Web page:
To many Wagnerians, Hans von Bülow is Cosima’s nervous husband. He’s the highly-strung fellow with the pointy beard, the one who transcribed Tristan while the composer schtupped his wife. Bülow, the one who straggled behind Wagner and Cosima in the cartoon. Bülow, who agreed to lie to Ludwig about Cosima’s illegitimate daughter Isolde’s parentage. Bülow, the factotum; Bülow, the cuckold.
Thanks to Alan Walker’s new book, we can release this wonderful musician from the pigeonhole to which ignorance had condemned him. Hans von Bülow was one of the great musicians of the 19th century, and his career as a virtuoso pianist, a conductor, an editor, a teacher, and an avid supporter of “new music” surpasses his contemporaries.
Bülow was born of a genteel aristocratic family, and his desire to pursue music professionally met with paternal disapproval. As a 20-year old law student he attended the premiere of Lohengrin, conducted by Liszt in 1850. He travelled to Weimar the next year to become Liszt’s pupil, and for three years succeeded in gaining Liszt’s admiration, trust and affection. He also began to write criticism, a practice that sometimes brought the young man unwanted notoriety but that he continued throughout his life. His first concert tours in 1853 brought him national attention and he quickly became a virtuoso of high regard, championing the music of his mentor Liszt and other proponents of the “new German music,” notably Wagner. In 1857 he premiered Liszt’s Sonata in B minor and, during his years in Berlin, launched a notable career as a symphony conductor.
Bülow’s musical intellect was astonishing. He played and conducted even premiere performances from memory, and at the keyboard he accurately sight-read orchestral scores of twenty staves or more. Walker concludes that “by the early 1860s Bülow had become the undisputed leader of the musical avant-garde in Berlin,” regularly playing the works of Berlioz, Liszt, Wagner and Schumann as well as other younger contemporaries. When Liszt’s two illegitimate daughters were summoned to Berlin, they stayed in the household where Bülow himself was living, and in 1855 he fell in love with, and married, one of them – Cosima – and had two daughters.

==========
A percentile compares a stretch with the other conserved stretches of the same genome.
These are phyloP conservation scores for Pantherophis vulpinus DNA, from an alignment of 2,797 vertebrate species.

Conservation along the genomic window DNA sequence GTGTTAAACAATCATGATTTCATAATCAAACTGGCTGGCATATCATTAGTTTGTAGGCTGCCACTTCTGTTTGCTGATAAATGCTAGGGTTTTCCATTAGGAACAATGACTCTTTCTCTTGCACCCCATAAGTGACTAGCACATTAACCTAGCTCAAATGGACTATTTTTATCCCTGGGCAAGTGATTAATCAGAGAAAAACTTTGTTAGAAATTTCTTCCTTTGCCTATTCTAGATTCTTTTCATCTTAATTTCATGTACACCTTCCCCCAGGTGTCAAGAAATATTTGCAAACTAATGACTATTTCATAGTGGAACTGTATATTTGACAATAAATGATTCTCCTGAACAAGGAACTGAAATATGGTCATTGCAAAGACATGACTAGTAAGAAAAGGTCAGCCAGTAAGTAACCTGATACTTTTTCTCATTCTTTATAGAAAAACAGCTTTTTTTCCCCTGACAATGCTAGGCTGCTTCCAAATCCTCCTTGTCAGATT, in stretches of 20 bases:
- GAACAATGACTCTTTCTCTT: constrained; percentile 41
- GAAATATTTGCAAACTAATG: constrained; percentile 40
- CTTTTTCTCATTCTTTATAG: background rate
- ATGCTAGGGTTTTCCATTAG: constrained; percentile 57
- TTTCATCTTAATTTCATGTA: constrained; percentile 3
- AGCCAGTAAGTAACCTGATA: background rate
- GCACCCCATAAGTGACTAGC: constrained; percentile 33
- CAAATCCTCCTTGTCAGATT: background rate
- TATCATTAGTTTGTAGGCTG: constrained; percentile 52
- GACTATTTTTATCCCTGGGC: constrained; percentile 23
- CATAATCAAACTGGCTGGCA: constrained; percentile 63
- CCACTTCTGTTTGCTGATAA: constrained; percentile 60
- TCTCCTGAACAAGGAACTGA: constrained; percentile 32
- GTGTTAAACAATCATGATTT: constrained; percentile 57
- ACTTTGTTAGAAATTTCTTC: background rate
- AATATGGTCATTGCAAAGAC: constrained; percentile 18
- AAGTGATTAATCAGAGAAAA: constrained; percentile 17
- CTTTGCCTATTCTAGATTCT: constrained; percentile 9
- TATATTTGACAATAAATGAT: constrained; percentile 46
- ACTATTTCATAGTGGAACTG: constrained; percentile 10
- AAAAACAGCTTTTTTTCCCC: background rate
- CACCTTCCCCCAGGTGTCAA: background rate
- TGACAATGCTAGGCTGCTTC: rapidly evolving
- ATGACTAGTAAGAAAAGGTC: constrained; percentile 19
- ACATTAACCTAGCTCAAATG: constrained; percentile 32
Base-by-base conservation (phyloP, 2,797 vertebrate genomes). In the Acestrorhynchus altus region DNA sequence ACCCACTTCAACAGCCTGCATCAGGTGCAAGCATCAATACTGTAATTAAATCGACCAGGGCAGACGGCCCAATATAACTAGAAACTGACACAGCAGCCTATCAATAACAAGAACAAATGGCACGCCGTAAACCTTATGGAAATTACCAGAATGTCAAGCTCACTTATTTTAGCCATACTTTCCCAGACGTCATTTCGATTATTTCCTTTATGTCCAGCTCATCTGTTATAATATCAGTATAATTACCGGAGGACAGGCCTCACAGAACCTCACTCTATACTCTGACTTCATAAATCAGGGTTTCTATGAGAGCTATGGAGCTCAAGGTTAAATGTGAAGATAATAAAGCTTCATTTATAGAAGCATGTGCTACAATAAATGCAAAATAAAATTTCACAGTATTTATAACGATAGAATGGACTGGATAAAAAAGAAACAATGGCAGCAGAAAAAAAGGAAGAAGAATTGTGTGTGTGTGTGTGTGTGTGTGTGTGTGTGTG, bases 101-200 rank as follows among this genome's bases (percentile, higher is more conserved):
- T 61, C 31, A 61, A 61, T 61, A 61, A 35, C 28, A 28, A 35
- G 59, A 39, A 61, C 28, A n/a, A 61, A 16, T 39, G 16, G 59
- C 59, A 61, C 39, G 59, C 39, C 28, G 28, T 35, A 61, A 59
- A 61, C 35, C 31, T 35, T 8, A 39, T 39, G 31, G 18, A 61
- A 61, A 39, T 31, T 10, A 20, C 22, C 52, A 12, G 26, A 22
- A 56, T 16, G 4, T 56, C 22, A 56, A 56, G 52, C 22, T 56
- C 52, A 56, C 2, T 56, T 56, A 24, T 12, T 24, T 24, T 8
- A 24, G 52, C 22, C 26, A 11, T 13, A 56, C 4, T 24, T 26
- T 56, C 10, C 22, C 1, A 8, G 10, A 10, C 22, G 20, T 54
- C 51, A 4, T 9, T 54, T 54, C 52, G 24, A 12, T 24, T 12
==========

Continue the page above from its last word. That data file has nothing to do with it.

Bülow and Wagner had corresponded ever since Bülow was a law student and, when King Ludwig presented Wagner the opportunity to mount Tristan in Munich, Wagner of course turned to Bülow to conduct and transcribe this incomprehensible score. Walker states that Wagner needed Bülow at this time more than Bülow needed him, and that would appear to be the case. But when Bülow and his wife left Berlin to assist Wagner in Munich in 1864, he did not realize that Wagner and Cosima had sworn their love for each other the year before. He soon learned. Wagner’s Munich housekeeper testified in 1914 that, soon after their arrival, Bülow noted Cosima entering Wagner’s bedroom and, when he tried to gain access a while later, found the door locked against him. His passionate response suggests that he knew of the lovers’ affair early on, but continued to serve Wagner and to share his own wife. In any event Bulow was a man of music first and foremost; the birth of Cosima’s third daughter Isolde took place while Bülow was conducting the orchestra rehearsal for Tristan. Bülow also rehearsed and conducted the wildly successful Munich premiere of Meistersinger three years later.
The flight to Triebschen, the lies to Ludwig, the birth of more children to his wife by his friend, and Bülow’s final grant of divorce in 1870 – these sad scandals are well-known. Bülow then launched a back-breaking series of concert performances around Europe, the UK and even America, in an effort to earn enough money to support his children. It was a matter of honor for him that Wagner not be required to take care of them financially. And this Bülow did. He also refused Cosima’s request that his two daughters be adopted by Wager. They were his children, after all.